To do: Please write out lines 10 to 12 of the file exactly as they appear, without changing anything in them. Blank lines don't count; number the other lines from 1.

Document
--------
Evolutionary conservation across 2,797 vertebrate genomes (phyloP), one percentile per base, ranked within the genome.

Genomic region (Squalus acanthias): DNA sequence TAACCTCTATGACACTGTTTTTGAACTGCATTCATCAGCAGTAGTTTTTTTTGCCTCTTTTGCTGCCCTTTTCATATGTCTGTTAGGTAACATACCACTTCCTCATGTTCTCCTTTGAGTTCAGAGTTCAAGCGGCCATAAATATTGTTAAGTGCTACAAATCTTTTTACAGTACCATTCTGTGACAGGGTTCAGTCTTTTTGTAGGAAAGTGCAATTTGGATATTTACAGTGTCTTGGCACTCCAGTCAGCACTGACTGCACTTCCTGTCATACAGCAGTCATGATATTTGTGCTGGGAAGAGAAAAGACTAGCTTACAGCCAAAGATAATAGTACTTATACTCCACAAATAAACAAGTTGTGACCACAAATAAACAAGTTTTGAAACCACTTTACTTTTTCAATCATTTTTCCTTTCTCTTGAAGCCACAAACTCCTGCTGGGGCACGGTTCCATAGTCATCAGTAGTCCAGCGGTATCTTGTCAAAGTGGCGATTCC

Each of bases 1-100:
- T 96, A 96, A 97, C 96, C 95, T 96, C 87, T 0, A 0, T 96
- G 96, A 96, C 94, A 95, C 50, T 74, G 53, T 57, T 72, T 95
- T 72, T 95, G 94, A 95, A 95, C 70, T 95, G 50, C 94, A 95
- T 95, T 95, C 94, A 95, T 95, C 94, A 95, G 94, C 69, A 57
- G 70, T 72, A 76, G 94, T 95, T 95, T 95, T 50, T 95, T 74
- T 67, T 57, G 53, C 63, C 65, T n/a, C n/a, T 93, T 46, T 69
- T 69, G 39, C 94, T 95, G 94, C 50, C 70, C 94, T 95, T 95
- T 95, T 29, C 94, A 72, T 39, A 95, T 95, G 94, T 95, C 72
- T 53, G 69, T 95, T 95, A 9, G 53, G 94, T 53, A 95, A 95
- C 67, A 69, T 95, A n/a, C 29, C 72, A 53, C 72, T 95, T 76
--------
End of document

- T 69, G 39, C 94, T 95, G 94, C 50, C 70, C 94, T 95, T 95
- T 95, T 29, C 94, A 72, T 39, A 95, T 95, G 94, T 95, C 72
- T 53, G 69, T 95, T 95, A 9, G 53, G 94, T 53, A 95, A 95